Bandits thriving under adversity

Flooding forces Quad Cities to move last three games of homestand

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April 28, 2008 7:29 PM

The Quad Cities River Bandits had to begin their road trip a bit earlier than expected.

With flooding from the nearby Mississippi River surrounding Modern Woodmen Park, the River Bandits were forced to relocate the remaining three games of their homestand with the Lansing Lugnuts to Cedar Rapids, Clinton and on the campus of the University of Iowa.

"I can't speak highly enough of [General Manager] Jack Roeder in Cedar Rapids, [GM] Ted Tornow in Clinton and [University of Iowa head coach] Jack Dahm," Quad Cities General Manager Kirk Goodman said. "All of their support has been terrific. Those guys and their programs have opened their doors for our players and we could never thank them enough."

The sudden change of venue didn't seem to affect the River Bandits on Monday night.

Justin Roberson delivered a walk-off infield single in the bottom of the ninth inning as Quad Cities rallied past Lansing, 4-3, at Cedar Rapids' Veterans Memorial Stadium.

The resilient River Bandits will continue their unexpected trip at Alliant Energy Field in Clinton on Tuesday with a noon start before shifting to Duane Banks Field in Iowa City for a 6 p.m. game on Wednesday.

What could have been a three-day washout has instead turned into a strong show of solidarity from fellow Midwest League general managers and the Hawkeyes.

"Everyone has been incredibly accommodating," Goodman said. "We have very nice relations with Lansing. [Lugnuts manager] Clayton McCullough visited local, smaller fields with us. They've been understanding and professional about the whole process."

After heavy rains swept through the area last Thursday and Friday, the National Weather Service forecasted that additional precipitation over the weekend would cause the Mississippi River to crest at approximately 19.6 feet on Tuesday. A height of 16.5 feet was reached last Wednesday.

"Flood Stage" level is signified by a river height of 15 feet and "Major Flood Stage" level represents a river height of 17 feet. The record high for flooding in the area was set in 1993 with the river cresting at 22.5 feet.

"We've been in constant contact with the City of Davenport, who first alerted us with possible flooding situations last Friday," Goodman said. "They gave us their predictions and the forecast from the National Weather Service.

"We felt confident we'd be all right to play here, but the forecast changed over the weekend. Our parking lot and entrance to the ballpark are covered with over a foot of water. The fire and police departments shared viable plans, but ultimately, the Midwest League made the decision to play elsewhere. It's just safer that way."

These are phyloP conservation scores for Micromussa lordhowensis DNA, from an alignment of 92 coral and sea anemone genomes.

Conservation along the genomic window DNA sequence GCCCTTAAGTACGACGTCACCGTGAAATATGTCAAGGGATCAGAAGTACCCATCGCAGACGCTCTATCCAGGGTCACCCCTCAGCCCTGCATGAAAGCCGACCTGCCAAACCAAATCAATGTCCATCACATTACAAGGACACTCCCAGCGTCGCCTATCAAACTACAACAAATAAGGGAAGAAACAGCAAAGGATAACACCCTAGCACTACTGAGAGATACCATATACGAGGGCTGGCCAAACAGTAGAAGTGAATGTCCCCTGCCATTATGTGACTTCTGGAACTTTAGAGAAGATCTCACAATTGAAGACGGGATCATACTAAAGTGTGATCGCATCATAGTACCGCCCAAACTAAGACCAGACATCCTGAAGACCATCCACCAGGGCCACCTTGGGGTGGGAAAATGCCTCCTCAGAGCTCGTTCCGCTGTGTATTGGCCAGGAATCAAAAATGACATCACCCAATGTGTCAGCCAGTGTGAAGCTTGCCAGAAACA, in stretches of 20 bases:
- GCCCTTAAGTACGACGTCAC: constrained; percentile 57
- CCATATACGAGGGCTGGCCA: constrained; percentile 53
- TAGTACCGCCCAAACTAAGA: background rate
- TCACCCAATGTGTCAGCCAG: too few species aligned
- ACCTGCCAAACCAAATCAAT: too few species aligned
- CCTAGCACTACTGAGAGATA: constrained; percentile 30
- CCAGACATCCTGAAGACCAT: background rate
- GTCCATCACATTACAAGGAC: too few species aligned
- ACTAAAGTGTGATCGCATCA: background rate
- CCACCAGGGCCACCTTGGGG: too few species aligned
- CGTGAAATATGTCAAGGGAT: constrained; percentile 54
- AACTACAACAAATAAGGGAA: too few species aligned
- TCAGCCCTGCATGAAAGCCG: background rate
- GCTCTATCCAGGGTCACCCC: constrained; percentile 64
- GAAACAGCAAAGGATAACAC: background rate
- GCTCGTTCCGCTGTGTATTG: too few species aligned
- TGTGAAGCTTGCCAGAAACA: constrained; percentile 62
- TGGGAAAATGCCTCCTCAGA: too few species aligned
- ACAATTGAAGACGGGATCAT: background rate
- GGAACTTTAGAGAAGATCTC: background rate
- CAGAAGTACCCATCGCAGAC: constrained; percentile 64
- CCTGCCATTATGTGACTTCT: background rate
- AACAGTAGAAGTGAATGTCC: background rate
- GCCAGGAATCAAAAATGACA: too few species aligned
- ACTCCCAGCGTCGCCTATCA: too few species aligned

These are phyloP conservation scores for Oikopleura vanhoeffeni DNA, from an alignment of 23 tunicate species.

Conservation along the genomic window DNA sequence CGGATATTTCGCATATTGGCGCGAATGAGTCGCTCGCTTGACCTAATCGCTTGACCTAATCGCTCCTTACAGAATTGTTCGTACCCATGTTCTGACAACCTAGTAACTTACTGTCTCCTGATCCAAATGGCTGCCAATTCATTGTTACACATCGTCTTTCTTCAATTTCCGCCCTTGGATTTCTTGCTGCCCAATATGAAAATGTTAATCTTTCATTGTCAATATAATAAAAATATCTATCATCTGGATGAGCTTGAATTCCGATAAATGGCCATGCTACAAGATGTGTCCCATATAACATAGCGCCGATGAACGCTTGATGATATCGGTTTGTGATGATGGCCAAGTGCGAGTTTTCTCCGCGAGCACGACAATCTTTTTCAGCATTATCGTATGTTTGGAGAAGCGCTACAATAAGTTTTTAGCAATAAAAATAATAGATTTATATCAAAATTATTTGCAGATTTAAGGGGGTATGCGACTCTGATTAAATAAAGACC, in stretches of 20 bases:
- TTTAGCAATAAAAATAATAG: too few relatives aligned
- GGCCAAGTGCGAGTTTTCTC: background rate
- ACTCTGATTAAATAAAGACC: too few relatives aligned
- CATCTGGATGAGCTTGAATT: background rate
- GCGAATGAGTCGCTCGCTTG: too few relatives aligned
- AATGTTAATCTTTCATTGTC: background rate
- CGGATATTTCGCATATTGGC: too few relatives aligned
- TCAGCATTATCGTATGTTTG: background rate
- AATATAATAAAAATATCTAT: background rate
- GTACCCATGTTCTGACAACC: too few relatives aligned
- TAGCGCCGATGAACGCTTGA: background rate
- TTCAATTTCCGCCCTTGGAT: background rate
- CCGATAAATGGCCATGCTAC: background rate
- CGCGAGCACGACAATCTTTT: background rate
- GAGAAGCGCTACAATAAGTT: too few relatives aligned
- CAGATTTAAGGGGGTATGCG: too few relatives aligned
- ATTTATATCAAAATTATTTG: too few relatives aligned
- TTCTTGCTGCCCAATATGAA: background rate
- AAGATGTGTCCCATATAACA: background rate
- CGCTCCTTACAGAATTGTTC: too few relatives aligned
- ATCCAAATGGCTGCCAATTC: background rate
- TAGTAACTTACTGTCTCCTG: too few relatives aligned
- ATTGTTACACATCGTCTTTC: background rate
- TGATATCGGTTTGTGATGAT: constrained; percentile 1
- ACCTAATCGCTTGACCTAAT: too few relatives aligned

Modern Woodmen Park, built in 1931 on the banks of the Mississippi River, is the fourth-oldest active professional ballpark behind Fenway Park, Wrigley Field and Yankee Stadium. It lies in the shadow of the 3,850-foot Centennial Bridge, which connects Rock Island, Ill. to Davenport, Iowa. The river and ballpark are so close that home runs traveling over the right-field fence often experience a watery landing.

When the ballpark was renovated prior to the 2004 season, the City of Davenport built in berms and floodwalls as added protection from the periodic flooding that inevitably occurs along the banks of the river. The safeguards remain in place, and on Saturday city workers and firemen were seen stacking sandbags atop the floodwalls.

Despite the fact that the field and stadium are both well protected, access to the ballpark has been completely cut off. The flooding has continued to extend past the railroad tracks on South Gaines St., completely surrounding the ballpark.

"Honestly, it looks like the ballpark is floating as its own island," Goodman said with a laugh. "No water has snuck inside and the field itself is completely playable, but that river is the second largest in the world. If it wants to flood, it's going to flood."

Tickets to the rescheduled games are being offered to fans at a discounted price of $5 for any seat in the ballpark. Tickets that have already been purchased to any of the three games previously scheduled at Modern Woodmen Park will be honored at the new game locations. Fans that cannot make it will also have the opportunity to exchange their tickets for any future home game this season, similar to the standard procedure for a rainout.

As for Goodman and his front office, they're tired but still working diligently.

"We thought about having a Hawaiian theme night," Goodman said. "I'm not sure about recreating the floating island gimmick, but it could make for a fun, dry evening."

This story was not subject to the approval of the National Association of Professional Baseball Leagues or its clubs.

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